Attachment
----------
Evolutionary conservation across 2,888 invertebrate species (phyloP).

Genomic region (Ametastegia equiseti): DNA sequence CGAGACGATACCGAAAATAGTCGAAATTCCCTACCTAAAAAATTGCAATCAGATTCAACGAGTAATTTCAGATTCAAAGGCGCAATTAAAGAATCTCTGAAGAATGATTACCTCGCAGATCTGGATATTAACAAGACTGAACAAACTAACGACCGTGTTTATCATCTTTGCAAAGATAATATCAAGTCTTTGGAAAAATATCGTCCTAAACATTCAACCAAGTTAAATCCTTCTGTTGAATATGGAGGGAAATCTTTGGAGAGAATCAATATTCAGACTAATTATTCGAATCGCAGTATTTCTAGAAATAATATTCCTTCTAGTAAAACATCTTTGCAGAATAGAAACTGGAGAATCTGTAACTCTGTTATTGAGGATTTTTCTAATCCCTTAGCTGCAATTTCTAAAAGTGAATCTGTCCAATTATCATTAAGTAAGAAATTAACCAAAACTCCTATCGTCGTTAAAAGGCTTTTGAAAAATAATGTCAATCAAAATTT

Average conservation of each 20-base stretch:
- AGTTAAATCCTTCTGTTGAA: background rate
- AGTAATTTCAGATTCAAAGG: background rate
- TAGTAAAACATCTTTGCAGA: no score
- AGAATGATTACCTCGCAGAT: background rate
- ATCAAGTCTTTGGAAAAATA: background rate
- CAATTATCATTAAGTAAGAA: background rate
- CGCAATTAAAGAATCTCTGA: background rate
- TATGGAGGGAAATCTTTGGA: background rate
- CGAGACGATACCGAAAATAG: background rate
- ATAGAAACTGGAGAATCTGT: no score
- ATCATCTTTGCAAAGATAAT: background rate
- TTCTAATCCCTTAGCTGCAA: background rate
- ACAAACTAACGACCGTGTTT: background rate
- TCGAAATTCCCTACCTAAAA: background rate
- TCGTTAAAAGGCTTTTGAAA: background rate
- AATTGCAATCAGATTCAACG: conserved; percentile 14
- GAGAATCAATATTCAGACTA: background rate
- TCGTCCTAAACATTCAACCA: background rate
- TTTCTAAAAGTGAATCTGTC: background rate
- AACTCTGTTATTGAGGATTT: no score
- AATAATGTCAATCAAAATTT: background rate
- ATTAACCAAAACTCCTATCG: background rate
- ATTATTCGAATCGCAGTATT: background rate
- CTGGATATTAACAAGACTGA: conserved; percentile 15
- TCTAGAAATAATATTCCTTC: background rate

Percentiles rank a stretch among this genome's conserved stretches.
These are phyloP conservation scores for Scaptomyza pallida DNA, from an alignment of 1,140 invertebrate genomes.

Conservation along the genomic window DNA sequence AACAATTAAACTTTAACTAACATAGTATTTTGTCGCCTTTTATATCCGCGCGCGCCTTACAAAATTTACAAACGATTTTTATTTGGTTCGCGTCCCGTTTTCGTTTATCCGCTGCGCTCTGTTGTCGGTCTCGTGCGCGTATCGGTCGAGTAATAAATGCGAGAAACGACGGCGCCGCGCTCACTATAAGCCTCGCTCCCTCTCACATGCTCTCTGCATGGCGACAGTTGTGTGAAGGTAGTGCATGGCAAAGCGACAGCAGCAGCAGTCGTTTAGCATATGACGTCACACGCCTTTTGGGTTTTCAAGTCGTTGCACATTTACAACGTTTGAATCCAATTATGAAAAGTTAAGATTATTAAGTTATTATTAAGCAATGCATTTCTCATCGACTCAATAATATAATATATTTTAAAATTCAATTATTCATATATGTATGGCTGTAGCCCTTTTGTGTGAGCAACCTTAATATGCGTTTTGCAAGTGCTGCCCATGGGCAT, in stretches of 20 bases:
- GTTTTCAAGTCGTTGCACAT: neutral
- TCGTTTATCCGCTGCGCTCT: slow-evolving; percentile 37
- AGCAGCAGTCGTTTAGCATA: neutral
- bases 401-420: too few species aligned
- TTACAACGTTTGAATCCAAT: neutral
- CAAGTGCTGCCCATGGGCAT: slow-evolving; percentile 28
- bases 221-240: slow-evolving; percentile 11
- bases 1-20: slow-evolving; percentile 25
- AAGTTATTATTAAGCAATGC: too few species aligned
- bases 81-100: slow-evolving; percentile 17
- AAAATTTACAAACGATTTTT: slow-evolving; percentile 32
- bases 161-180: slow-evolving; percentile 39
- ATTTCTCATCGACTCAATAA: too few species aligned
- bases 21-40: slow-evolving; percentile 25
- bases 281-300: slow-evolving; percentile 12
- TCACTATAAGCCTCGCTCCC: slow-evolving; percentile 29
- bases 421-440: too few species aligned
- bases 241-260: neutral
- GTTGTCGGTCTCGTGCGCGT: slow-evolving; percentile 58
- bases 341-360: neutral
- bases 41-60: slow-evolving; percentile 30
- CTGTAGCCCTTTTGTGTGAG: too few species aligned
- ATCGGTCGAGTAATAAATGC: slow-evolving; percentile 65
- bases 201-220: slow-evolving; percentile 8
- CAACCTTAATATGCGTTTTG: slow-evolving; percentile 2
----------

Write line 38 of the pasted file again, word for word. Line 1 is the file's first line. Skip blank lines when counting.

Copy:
- bases 221-240: slow-evolving; percentile 11